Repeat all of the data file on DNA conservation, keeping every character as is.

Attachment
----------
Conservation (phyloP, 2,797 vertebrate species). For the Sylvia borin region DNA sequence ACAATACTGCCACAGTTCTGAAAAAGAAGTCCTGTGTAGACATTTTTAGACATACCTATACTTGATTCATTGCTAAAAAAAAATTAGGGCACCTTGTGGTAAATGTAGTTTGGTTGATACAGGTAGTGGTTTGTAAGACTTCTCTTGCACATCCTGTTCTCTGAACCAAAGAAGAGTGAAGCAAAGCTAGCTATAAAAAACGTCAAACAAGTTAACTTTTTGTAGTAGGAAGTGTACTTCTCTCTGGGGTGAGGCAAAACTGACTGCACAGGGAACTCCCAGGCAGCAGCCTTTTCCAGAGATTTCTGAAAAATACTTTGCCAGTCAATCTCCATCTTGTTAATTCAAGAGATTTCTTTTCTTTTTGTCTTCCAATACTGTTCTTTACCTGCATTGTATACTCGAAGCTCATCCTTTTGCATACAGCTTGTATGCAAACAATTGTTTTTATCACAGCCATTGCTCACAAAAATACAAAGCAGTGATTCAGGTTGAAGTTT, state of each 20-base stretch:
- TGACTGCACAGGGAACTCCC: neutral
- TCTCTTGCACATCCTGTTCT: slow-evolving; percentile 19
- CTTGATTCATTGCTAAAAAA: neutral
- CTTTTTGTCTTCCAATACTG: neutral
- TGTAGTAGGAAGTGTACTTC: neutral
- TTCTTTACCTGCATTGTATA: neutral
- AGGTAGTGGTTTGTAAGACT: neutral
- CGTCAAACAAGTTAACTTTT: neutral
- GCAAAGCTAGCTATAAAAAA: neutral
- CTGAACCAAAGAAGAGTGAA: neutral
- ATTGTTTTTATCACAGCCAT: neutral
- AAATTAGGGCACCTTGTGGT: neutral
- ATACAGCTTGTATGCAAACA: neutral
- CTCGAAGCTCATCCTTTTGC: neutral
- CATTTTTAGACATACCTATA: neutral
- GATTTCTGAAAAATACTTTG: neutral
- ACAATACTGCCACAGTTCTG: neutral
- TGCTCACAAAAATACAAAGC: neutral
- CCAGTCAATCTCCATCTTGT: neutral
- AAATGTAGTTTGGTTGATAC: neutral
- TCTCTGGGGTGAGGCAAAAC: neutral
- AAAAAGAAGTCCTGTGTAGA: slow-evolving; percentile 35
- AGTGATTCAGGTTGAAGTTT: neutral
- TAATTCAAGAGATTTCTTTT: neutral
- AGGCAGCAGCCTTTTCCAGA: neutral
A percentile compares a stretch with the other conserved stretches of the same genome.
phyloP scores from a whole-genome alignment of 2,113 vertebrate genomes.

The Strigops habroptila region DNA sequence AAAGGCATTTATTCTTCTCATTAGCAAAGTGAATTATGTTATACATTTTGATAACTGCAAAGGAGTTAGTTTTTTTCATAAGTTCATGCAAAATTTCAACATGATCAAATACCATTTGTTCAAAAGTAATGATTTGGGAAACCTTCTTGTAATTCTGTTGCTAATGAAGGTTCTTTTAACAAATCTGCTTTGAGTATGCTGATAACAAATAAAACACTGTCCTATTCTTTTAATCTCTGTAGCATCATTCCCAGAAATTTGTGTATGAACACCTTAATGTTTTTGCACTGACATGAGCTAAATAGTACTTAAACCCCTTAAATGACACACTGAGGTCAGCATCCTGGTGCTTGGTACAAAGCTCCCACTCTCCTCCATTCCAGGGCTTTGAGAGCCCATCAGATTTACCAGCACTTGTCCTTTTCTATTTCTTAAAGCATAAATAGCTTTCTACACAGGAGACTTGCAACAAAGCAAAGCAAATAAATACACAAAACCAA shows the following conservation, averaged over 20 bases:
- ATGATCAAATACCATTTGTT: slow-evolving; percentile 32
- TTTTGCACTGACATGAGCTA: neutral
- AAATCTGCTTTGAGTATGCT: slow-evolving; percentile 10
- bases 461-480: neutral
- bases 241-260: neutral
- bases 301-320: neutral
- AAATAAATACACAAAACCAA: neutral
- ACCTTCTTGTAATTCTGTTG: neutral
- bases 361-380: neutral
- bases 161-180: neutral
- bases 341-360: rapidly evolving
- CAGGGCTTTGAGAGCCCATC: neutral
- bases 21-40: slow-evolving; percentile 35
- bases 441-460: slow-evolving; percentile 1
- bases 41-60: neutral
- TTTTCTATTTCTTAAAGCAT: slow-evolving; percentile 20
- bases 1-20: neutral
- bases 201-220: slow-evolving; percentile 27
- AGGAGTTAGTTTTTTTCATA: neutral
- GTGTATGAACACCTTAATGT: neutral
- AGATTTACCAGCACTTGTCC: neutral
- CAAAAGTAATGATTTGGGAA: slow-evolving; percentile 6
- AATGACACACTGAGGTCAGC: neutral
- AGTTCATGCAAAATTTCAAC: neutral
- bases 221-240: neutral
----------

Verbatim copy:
Conservation (phyloP, 2,797 vertebrate species). For the Sylvia borin region DNA sequence ACAATACTGCCACAGTTCTGAAAAAGAAGTCCTGTGTAGACATTTTTAGACATACCTATACTTGATTCATTGCTAAAAAAAAATTAGGGCACCTTGTGGTAAATGTAGTTTGGTTGATACAGGTAGTGGTTTGTAAGACTTCTCTTGCACATCCTGTTCTCTGAACCAAAGAAGAGTGAAGCAAAGCTAGCTATAAAAAACGTCAAACAAGTTAACTTTTTGTAGTAGGAAGTGTACTTCTCTCTGGGGTGAGGCAAAACTGACTGCACAGGGAACTCCCAGGCAGCAGCCTTTTCCAGAGATTTCTGAAAAATACTTTGCCAGTCAATCTCCATCTTGTTAATTCAAGAGATTTCTTTTCTTTTTGTCTTCCAATACTGTTCTTTACCTGCATTGTATACTCGAAGCTCATCCTTTTGCATACAGCTTGTATGCAAACAATTGTTTTTATCACAGCCATTGCTCACAAAAATACAAAGCAGTGATTCAGGTTGAAGTTT, state of each 20-base stretch:
- TGACTGCACAGGGAACTCCC: neutral
- TCTCTTGCACATCCTGTTCT: slow-evolving; percentile 19
- CTTGATTCATTGCTAAAAAA: neutral
- CTTTTTGTCTTCCAATACTG: neutral
- TGTAGTAGGAAGTGTACTTC: neutral
- TTCTTTACCTGCATTGTATA: neutral
- AGGTAGTGGTTTGTAAGACT: neutral
- CGTCAAACAAGTTAACTTTT: neutral
- GCAAAGCTAGCTATAAAAAA: neutral
- CTGAACCAAAGAAGAGTGAA: neutral
- ATTGTTTTTATCACAGCCAT: neutral
- AAATTAGGGCACCTTGTGGT: neutral
- ATACAGCTTGTATGCAAACA: neutral
- CTCGAAGCTCATCCTTTTGC: neutral
- CATTTTTAGACATACCTATA: neutral
- GATTTCTGAAAAATACTTTG: neutral
- ACAATACTGCCACAGTTCTG: neutral
- TGCTCACAAAAATACAAAGC: neutral
- CCAGTCAATCTCCATCTTGT: neutral
- AAATGTAGTTTGGTTGATAC: neutral
- TCTCTGGGGTGAGGCAAAAC: neutral
- AAAAAGAAGTCCTGTGTAGA: slow-evolving; percentile 35
- AGTGATTCAGGTTGAAGTTT: neutral
- TAATTCAAGAGATTTCTTTT: neutral
- AGGCAGCAGCCTTTTCCAGA: neutral
A percentile compares a stretch with the other conserved stretches of the same genome.
phyloP scores from a whole-genome alignment of 2,113 vertebrate genomes.

The Strigops habroptila region DNA sequence AAAGGCATTTATTCTTCTCATTAGCAAAGTGAATTATGTTATACATTTTGATAACTGCAAAGGAGTTAGTTTTTTTCATAAGTTCATGCAAAATTTCAACATGATCAAATACCATTTGTTCAAAAGTAATGATTTGGGAAACCTTCTTGTAATTCTGTTGCTAATGAAGGTTCTTTTAACAAATCTGCTTTGAGTATGCTGATAACAAATAAAACACTGTCCTATTCTTTTAATCTCTGTAGCATCATTCCCAGAAATTTGTGTATGAACACCTTAATGTTTTTGCACTGACATGAGCTAAATAGTACTTAAACCCCTTAAATGACACACTGAGGTCAGCATCCTGGTGCTTGGTACAAAGCTCCCACTCTCCTCCATTCCAGGGCTTTGAGAGCCCATCAGATTTACCAGCACTTGTCCTTTTCTATTTCTTAAAGCATAAATAGCTTTCTACACAGGAGACTTGCAACAAAGCAAAGCAAATAAATACACAAAACCAA shows the following conservation, averaged over 20 bases:
- ATGATCAAATACCATTTGTT: slow-evolving; percentile 32
- TTTTGCACTGACATGAGCTA: neutral
- AAATCTGCTTTGAGTATGCT: slow-evolving; percentile 10
- bases 461-480: neutral
- bases 241-260: neutral
- bases 301-320: neutral
- AAATAAATACACAAAACCAA: neutral
- ACCTTCTTGTAATTCTGTTG: neutral
- bases 361-380: neutral
- bases 161-180: neutral
- bases 341-360: rapidly evolving
- CAGGGCTTTGAGAGCCCATC: neutral
- bases 21-40: slow-evolving; percentile 35
- bases 441-460: slow-evolving; percentile 1
- bases 41-60: neutral
- TTTTCTATTTCTTAAAGCAT: slow-evolving; percentile 20
- bases 1-20: neutral
- bases 201-220: slow-evolving; percentile 27
- AGGAGTTAGTTTTTTTCATA: neutral
- GTGTATGAACACCTTAATGT: neutral
- AGATTTACCAGCACTTGTCC: neutral
- CAAAAGTAATGATTTGGGAA: slow-evolving; percentile 6
- AATGACACACTGAGGTCAGC: neutral
- AGTTCATGCAAAATTTCAAC: neutral
- bases 221-240: neutral